# Direct Labor Idle Time Variance

## Definition

**Labor Idle Time Variance** is the cost of the standby time of direct labor which could not be utilized in the production due to reasons including mechanical failure of equipment, industrial disputes and lack of orders.

## Formula

Idle Time Variance: = Number of idle hours x Standard labor rate

## Explanation

Idle time variance illustrates the adverse impact on the profitability of an organization as a result of having paid for the labor time which did not result in any production. Idle time variance is therefore always described as an 'adverse' variance.

The separate calculation of idle time variance ensures a more meaningful analysis of the underlying productivity of the workforce demonstrated in the labor efficiency variance as illustrated in the example below.

As with the labor efficiency variance, the calculation of idle time variance is based on the standard rate since the variance between actual and standard labor rate is separately accounted for in the labor rate variance.

## Example

DM is a denim brand specializing in the manufacture and sale of hand-stitched jeans trousers.

DM manufactured and sold 10,000 pairs of jeans during a period.

Information relating to the direct labor cost and production time per unit is as follows:

Actual Hours Per Unit | Standard Hours Per Unit | Actual Rate Per Hour | Standard Rate Per Hour | |

Direct Labor | 0.65 | 0.60 | $12 | $10 |

During the period, 800 hours of idle time was incurred. In order to motivate and retain experienced workers, DM has devised a policy of paying workers the full hourly rate in case of any idle time.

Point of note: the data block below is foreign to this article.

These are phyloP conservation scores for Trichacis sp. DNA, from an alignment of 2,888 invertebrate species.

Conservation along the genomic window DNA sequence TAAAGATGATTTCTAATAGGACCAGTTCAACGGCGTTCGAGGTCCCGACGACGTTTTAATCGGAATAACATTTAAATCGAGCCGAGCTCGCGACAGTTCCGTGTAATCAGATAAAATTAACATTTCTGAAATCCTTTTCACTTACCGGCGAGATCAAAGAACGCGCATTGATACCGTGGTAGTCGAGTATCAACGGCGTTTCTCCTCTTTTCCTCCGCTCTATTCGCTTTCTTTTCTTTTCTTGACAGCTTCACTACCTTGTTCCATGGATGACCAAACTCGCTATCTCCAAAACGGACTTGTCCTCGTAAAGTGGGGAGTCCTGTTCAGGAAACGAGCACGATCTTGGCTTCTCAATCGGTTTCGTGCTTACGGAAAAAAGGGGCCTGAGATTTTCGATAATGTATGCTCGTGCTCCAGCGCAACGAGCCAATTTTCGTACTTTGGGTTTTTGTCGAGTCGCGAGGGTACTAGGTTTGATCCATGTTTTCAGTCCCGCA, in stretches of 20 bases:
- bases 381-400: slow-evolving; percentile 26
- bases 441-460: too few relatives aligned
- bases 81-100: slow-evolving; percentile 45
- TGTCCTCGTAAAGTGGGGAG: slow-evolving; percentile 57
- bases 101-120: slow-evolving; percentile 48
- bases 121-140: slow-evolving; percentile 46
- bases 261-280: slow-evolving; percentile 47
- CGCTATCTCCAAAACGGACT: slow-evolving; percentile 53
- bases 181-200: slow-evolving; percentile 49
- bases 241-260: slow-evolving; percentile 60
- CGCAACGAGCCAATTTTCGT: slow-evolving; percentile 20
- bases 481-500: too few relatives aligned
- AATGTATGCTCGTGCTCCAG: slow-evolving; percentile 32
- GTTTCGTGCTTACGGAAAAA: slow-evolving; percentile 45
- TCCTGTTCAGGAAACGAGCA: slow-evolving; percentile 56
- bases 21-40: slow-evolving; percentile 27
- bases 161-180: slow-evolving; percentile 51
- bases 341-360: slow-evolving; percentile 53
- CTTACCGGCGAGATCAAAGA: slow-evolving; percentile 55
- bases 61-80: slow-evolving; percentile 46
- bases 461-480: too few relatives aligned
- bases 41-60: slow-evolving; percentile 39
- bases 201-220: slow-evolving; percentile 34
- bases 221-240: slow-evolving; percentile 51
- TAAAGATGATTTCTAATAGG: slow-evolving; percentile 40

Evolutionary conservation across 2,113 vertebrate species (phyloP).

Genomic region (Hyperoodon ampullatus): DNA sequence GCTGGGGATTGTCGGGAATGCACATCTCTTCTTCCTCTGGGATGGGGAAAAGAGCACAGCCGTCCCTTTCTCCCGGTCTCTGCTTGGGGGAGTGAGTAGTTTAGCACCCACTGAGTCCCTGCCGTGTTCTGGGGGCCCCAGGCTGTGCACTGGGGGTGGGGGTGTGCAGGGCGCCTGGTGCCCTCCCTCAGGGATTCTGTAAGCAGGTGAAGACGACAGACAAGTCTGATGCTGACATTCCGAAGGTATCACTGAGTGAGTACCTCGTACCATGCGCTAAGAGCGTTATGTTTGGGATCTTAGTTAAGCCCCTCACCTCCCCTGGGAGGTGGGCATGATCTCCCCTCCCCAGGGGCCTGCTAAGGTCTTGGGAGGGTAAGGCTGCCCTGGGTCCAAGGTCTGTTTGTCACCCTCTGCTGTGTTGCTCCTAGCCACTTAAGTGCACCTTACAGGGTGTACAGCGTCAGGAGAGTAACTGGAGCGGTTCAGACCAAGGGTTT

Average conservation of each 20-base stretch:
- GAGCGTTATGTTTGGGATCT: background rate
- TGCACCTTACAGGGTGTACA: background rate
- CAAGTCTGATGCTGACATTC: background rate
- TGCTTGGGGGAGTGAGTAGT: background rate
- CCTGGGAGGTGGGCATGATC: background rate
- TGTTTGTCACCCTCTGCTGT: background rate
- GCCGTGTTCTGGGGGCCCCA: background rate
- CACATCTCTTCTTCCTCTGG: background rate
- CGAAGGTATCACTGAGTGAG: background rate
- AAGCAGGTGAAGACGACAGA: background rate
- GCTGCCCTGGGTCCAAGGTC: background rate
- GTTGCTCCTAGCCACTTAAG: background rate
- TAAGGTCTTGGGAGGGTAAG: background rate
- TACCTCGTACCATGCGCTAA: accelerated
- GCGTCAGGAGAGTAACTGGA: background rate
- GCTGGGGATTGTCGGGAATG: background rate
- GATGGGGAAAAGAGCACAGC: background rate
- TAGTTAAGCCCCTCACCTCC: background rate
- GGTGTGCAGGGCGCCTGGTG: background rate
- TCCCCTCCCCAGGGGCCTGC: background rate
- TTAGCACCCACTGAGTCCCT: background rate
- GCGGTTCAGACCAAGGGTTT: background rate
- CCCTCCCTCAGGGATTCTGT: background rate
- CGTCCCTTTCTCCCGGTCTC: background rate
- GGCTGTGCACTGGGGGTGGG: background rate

*Note: 0.65 hours per unit of actual time includes the idle time.*

Calculation of idle time variance and labor efficiency variance will be as follows:

**(a) Idle Time Variance:**

Idle time variance = number of idle hours x standard rate

= 800 hours x $10

**= $8,000 Adverse.**

**(b) Labor Efficiency Variance:**

**Step 1: Calculate the total number of hours**

Total Hours = 10,000 units x 0.65 hours per unit

**= 65,000 hours.**

**Step 2: Calculate the number of active hours**

Active Hours = 6,500 hours *(Step 1)* - 800 idle hours

**= 5,700 hours.**

**Step 3: Calculate the standard cost of active hours**

Standard Cost = Active Hours x Standard Rate

of Active Hours

= 5,700 hours *(Step 2)* x $10 per hour

**= $57,000**

**Step 4: Calculate the standard hours**

Standard Hours = 10,000 units x 0.60 hours per unit

**= 6,000 hours.**

**Step 5: Calculate the standard cost**

Standard Cost = Standard Hours x Standard Rate

= 6,000 hours *(Step 3)* x $10 per hour

**= $60,000**

**Step 6: Calculate the variance**

Labor Efficiency Variance = Standard Cost of Active Hours - Standard Cost

= $57,000 *(Step 3)* - $60,000 *(Step 5)*

**= $3,000 Favorable**

**Step 7: Perform check**

The sum of idle time variance and labor efficiency variance calculated above should equal the labor efficiency variance ignoring idle time.

Sum of variances = Idle time variance + Labor efficiency variance

= $8,000 Adverse + ($3,000 Favorable)

**= $5,000 Adverse**

Labor efficiency variance = Standard Cost of Actual Hours - Standard Cost

(without idle time variance)

= 6,500 Hours *(Step 1)* x $10 - $60,000 *(Step 5)*

= $5,000 Adverse

### Comment

Without considering the impact of idle time, it would appear that the productivity of workforce (1.53 units per hour*) had been lower than the standard (1.67 units per hour**) due to inefficient workflow and production process. However, taking into consideration the unavoidable production time lost (idle time), we can conclude that the underlying efficiency of the workforce improved (1.75 units per hour***) compared with the standard.

* 10,000 units / 6,500 hours (total)

** 10,000 units / 6,000 hours (standard)

*** 10,000 units / 5,700 hours (active)

## Analysis

Reasons for idle time may include:

- Disruption of production activities due to mechanical failures
- Lack of purchase orders especially in case of seasonal businesses
- Industrial disputes